“And I loved that car despite its clunky transmission, ratty cloth seats and a dashboard that didn’t really give you much detail. (It’s the only car I’ve ever had that I needed a proper temperature gauge for. Instead, I suffered many an overheated afternoon with only the red glow of a dummy light to guide me to the side of the road until Dad, in his much more reliable 1985 Audi 100, could come pick me up or provide me with a jug of Prestone.)

“The ‘Phabulous Phoe- nix,’ as we called it, was my primer in all things car maintenance, with my dad teaching me the basics of changing oil, installing shocks and – a must for me at the time – upgrading the car stereo system. Its one major flaw on the maintenance front was an unfortunately placed oil filter that was damn near impossible to get to from under the car; you practically had to take the front right wheel off to get to it.”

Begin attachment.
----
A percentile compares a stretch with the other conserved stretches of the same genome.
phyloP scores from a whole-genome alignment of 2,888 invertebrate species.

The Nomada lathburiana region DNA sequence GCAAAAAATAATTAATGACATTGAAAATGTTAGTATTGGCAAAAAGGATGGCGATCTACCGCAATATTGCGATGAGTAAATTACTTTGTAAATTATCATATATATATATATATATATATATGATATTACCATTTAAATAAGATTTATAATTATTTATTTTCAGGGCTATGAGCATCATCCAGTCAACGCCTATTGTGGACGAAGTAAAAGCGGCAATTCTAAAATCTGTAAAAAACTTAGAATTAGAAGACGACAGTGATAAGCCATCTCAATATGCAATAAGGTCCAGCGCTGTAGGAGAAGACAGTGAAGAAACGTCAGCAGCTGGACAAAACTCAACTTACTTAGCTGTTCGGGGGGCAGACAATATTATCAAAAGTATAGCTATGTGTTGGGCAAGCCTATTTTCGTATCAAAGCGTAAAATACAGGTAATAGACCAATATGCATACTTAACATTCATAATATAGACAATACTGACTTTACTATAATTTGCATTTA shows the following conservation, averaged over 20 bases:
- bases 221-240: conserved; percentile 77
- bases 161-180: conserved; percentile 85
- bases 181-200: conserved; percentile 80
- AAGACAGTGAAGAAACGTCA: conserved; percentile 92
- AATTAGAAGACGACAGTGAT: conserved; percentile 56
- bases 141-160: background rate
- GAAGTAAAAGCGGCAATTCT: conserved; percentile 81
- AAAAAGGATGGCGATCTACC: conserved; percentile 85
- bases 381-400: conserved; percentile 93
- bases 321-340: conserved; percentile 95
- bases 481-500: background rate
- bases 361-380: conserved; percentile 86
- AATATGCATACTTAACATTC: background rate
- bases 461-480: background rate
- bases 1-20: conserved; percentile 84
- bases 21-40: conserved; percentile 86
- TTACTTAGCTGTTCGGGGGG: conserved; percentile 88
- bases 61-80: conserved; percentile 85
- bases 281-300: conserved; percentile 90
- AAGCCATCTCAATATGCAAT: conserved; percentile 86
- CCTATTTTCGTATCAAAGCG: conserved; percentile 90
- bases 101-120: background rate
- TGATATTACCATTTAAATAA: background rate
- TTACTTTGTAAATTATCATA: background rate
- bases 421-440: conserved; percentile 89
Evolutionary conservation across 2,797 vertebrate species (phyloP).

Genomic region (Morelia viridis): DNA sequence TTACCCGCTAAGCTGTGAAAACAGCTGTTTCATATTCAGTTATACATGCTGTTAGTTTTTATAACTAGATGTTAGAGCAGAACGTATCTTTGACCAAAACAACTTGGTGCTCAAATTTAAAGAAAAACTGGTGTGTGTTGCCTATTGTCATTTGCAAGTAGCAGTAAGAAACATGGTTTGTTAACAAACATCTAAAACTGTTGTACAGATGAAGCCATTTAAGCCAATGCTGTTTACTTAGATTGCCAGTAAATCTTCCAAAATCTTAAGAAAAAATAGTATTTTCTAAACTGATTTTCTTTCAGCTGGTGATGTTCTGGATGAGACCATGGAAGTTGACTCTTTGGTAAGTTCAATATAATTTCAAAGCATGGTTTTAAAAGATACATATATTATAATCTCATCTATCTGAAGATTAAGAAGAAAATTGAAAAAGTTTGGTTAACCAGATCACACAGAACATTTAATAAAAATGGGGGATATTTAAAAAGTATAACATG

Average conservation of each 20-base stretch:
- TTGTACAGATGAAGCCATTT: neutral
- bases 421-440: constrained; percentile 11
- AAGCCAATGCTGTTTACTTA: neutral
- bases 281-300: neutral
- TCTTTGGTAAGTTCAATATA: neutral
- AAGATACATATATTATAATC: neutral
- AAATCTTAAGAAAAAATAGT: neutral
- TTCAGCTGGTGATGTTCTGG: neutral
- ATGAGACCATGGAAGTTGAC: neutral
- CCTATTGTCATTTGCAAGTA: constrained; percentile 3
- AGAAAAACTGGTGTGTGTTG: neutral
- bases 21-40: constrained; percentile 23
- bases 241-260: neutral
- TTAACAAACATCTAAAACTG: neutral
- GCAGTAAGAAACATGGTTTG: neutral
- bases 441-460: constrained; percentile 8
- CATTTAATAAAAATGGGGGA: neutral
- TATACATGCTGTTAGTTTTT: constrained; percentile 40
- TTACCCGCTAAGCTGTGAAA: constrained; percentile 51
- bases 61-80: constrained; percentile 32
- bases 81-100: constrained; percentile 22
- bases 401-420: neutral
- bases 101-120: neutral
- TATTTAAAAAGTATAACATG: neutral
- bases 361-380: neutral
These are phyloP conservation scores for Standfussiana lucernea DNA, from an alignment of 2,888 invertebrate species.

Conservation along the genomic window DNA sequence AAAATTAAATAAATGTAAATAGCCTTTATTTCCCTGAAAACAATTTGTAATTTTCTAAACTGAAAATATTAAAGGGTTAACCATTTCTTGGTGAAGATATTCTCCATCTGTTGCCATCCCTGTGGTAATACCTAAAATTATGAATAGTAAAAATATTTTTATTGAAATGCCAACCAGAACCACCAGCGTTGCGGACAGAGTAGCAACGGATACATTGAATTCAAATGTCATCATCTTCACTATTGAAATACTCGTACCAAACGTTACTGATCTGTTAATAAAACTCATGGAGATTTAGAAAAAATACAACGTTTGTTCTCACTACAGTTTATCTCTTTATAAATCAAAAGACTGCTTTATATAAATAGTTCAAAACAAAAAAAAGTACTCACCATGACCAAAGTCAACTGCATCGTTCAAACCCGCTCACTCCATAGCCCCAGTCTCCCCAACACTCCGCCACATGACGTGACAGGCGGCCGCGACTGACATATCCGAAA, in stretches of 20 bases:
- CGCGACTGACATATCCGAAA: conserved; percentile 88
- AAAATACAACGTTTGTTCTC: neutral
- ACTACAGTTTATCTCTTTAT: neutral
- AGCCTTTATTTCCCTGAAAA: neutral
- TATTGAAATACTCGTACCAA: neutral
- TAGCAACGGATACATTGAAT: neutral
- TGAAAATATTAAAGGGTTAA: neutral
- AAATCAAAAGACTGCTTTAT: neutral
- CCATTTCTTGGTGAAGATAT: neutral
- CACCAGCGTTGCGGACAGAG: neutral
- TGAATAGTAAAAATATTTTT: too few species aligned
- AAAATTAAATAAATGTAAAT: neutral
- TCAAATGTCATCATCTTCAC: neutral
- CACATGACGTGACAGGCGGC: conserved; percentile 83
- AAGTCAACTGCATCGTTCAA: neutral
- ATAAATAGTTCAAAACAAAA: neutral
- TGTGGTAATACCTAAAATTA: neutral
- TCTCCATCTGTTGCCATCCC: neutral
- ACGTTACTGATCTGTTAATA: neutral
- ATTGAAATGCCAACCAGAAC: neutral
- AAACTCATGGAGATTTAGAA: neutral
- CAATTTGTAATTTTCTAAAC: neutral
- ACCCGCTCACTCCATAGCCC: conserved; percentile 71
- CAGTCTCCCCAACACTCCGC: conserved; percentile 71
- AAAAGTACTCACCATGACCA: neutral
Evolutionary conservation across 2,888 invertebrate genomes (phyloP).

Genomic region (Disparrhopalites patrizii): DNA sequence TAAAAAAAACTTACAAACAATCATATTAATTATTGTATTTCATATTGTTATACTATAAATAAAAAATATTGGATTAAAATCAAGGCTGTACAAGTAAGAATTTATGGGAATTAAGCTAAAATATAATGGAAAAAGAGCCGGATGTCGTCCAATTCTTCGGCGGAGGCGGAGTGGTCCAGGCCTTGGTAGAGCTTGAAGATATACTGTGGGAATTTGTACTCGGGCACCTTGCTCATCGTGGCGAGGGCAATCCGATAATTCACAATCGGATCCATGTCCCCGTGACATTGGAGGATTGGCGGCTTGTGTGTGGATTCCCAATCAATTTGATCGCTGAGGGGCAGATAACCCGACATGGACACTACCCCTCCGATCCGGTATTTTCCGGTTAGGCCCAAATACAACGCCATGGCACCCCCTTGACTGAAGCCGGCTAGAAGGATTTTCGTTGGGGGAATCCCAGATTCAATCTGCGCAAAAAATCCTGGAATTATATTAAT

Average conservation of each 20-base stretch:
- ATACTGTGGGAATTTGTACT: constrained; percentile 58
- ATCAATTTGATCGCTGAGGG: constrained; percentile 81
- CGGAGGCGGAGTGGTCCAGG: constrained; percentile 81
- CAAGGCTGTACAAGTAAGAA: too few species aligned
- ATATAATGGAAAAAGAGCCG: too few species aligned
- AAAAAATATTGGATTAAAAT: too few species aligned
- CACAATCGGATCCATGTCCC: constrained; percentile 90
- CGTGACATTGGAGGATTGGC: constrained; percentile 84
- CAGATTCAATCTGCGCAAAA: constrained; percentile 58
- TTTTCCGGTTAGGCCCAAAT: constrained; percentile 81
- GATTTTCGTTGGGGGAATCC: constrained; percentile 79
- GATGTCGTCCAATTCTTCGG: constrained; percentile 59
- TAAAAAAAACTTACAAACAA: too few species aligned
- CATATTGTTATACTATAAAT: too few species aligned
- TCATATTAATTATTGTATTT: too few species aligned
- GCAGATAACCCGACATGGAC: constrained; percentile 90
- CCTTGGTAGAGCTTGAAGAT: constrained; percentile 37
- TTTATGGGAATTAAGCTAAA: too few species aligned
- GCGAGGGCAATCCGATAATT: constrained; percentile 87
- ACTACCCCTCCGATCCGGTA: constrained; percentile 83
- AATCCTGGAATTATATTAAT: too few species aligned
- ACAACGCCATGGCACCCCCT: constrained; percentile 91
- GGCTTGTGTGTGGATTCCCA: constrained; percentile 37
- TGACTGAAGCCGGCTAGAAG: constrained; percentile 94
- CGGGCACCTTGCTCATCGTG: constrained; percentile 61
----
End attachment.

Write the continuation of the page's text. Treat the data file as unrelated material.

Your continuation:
We thank Paul for his entry. Other readers identifying the vehicle were:

AUGUSTA: James Wall cited the similar 1984 Chevrolet Citation as a possibility and said the Dodge Charger front-drive coupe of that era looked similar. He settled on a 1983-84 Plymouth Horizon.

Gary Engen said: “It’s a 1980 Pontiac Phoenix LJ five-door hatchback. The rear-drive Phoenix was introduced in 1977 as a two-door coupe or hatchback. Then the second-generation Phoenix came out in 1980, slightly downsized and changed to front-drive two-door coupe or a five-door hatchback. Sales were weaker than expected, and after a history of quality and drive issues the model was discontinued after 1984.

“In the 1982 time-frame I had a co-worker who purchased a front-drive 1980 or 1981 Phoenix. It wasn’t a bad-looking car and had a cool four-speed manual transmission and nearly as much room in the back as my Oldsmobile station wagon. He had problems, though, from the start and commented about a stalled engine, electrical problems, a leaking sunroof and frequent trips to a mechanic for repairs. It’s no wonder the Pontiac Phoenix can be found on lists of the worst cars of the 1980s.”

Tony Brunson said: “This week’s What Is It? is the second-generation of the Pontiac Phoenix. This is the five-door hatchback. The first generation was a rear-drive. This is the front-wheel version of it. Not exactly one of GM’s finest rides, in my opinion.